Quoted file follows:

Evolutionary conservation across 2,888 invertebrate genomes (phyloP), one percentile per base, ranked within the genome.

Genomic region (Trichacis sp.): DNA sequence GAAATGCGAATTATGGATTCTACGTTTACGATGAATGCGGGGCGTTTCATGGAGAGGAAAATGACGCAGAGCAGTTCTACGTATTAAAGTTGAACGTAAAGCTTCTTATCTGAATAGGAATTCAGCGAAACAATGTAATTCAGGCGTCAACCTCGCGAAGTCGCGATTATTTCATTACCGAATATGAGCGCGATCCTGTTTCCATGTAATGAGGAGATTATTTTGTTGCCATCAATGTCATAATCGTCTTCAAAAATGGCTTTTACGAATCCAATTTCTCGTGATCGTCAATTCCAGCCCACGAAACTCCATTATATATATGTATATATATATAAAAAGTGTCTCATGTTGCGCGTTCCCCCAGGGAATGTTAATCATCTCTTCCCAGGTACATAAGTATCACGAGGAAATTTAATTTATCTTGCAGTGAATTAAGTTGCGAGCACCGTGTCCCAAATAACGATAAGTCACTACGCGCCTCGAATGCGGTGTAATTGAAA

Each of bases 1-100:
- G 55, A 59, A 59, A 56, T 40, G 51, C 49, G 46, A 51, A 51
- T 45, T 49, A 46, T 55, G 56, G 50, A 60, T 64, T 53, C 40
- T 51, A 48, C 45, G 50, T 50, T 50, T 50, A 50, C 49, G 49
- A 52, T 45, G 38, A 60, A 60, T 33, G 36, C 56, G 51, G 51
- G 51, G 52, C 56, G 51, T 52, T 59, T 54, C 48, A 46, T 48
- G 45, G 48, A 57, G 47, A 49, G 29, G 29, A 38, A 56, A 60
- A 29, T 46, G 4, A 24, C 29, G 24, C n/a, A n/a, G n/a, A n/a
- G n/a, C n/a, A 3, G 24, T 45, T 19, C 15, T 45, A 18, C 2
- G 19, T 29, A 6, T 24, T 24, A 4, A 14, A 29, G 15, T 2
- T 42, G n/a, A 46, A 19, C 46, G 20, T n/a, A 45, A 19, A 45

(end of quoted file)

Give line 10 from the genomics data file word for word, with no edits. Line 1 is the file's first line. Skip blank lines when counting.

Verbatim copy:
- A 29, T 46, G 4, A 24, C 29, G 24, C n/a, A n/a, G n/a, A n/a